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Issue 132 Summer 2019

Endocrinologist > Summer 2019 > Features

Loading the dice: genetic factors influence BMI and obesity

Sadaf Farooqi | Features

On the face of it, the rising tide of obesity seems to have little to do with genetics. As a society, we eat more and move less than we need to. Weight gain and, in time, obesity (body mass index (BMI) >30kg/m2) follow. However, in an environment where highly palatable, calorie-dense food is cheap and easily available, many people maintain a normal body weight, and some are particularly thin. Why are people so different?

A commonly held view is that people who are obese choose to eat more and to exercise less. Obesity is seen as a direct consequence of a lack of willpower and self control: ‘It’s their fault!’ While some people do eat more and move less than others, genetic factors strongly influence these behaviours, and when faced with more calories than we need, genetic factors also influence the amount of weight we gain.


Studies of families, of identical and non-identical twins and of children who were adopted, all indicate that 40−70% of the variation in weight between people is heritable. In a landmark (indeed, heroic) Canadian study, 12 pairs of identical male twins lived under constant supervision for 100 days. They were given a diet that exceeded their energy requirements by 1000 calories a day. Not surprisingly, they all gained weight.1 The amount gained varied considerably across the group but was very similar between members of a twin pair. Similarly, twins given a reduced calorie diet lost very similar amounts of weight, but across the group there was a lot of variation.

Inherited factors influence how much food we eat, levels of fullness/satiety in response to a fixed meal, basal metabolic rate and the physiological response to a fixed amount of exercise. Lee Kaplan and colleagues showed that the response to bariatric surgery (Roux-en-Y bypass) is highly heritable.2


One way of assessing the contribution of many different genetic variants to a person’s BMI is to add up their effects to derive a risk score. BMI risk scores derived from hundreds of common variants found in genome-wide association studies are higher in obese people than in normal weight people, and very low in extremely thin people.3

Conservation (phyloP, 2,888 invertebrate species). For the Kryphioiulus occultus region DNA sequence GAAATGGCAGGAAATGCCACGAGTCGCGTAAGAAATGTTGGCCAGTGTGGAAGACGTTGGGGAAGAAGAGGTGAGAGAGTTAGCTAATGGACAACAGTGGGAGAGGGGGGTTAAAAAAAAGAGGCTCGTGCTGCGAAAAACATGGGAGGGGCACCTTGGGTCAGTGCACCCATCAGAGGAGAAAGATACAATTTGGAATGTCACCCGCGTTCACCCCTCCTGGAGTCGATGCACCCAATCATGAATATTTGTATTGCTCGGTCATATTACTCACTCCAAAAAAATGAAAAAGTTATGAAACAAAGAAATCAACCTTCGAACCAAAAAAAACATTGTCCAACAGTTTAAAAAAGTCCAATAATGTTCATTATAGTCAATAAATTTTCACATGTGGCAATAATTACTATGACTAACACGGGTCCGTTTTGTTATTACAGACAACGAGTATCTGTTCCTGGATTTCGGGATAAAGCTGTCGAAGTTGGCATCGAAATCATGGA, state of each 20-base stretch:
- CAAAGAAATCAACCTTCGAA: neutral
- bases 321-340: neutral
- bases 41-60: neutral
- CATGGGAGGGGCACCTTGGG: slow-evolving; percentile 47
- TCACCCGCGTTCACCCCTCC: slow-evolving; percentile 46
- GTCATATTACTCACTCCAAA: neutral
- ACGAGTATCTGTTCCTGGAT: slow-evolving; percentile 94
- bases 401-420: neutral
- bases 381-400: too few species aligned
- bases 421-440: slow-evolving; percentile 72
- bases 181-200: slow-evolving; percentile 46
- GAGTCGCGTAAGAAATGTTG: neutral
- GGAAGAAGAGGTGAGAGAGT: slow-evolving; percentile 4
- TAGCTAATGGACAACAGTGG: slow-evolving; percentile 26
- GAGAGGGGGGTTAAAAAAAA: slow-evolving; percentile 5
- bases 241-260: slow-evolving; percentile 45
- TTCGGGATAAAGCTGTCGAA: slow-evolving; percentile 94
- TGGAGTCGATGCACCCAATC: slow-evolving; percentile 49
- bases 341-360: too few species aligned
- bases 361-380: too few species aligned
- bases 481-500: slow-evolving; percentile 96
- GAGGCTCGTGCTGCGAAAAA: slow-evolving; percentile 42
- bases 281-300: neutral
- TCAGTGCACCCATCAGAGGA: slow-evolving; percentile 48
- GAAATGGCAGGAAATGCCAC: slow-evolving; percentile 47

Recently, Katherisan and colleagues tapped into genetic data from 0.5 million people involved in UK Biobank. By adding up the contribution of 2 million variants they derived a risk score that, for the first time, predicts obesity from age 12 years onwards.4 Their work, alongside that of others, now unequivocally shows that the dice are loaded against people who develop obesity, and in favour of others who carry variants that protect them from developing obesity5 and allow a subset of people to stay very thin.3


Some healthcare professionals (and indeed politicians) worry that knowing obesity is so strongly influenced by genes will give people permission to eat what they like ‘because it’s all genetic’. In practice, this seldom happens. Thinking about other clinical areas, if we recognise the real difficulties that people have with their weight, and why, then we may be able to have a more constructive relationship with patients with severe obesity, which can only be a good thing when managing chronic conditions.

Genetic testing (now available in the NHS) is particularly important in people who develop severe obesity at a young age (before the age of 5 years), who have a high chance of carrying penetrant variants which disrupt the hormone leptin and the hypothalamic neuropeptides and receptors involved in leptin signalling. One condition, albeit rare, responds dramatically to therapy, and there are other genetic obesity syndromes for which targeted clinical trials are ongoing ( Importantly, a genetic diagnosis challenges those who advocate removing children with severe obesity from the care of their own families.


There are likely to be hundreds, perhaps thousands, of genes that affect a person’s weight. Finding these genes remains a powerful tool for discovering the mechanisms that regulate weight, which can, in turn, highlight new approaches to therapy. One example of a potential target informed by genetic studies is MC4R (melanocortin 4 receptor), a G protein-coupled receptor which acts in the brain to suppress appetite. People who have variants that disrupt MC4R gain weight easily. Different variants in MC4R that increase its activity by signalling through the β-arrestin pathway are associated with protection from obesity and its metabolic complications.5 These studies suggest that drugs that mimic the protective variants could provide new, safer, weight-loss therapies.

So, finally, the evidence is piling up. When it comes to developing obesity, it is now very clear: the odds are stacked against some people and in favour of others.

Sadaf Farooqi, Wellcome Principal Research Fellow, Professor of Metabolism and Medicine, Wellcome−MRC Institute of Metabolic Science, University of Cambridge, and Honorary Consultant, Cambridge University Hospitals NHS Foundation Trust


  1. Bouchard C et al. 1990 New England Journal of Medicine 322 1477–1482.
  2. Hatoum IJ et al. 2011 Journal of Clinical Endocrinology & Metabolism 96 E1630−E1633.
  3. Riveros-McKay F et al. 2019 PLoS Genetics 15 e1007603.
  4. Khera AV et al. 2019 Cell 177 587−596.e9.
  5. Lotta LA et al. 2019 Cell 177 597−607.e9.

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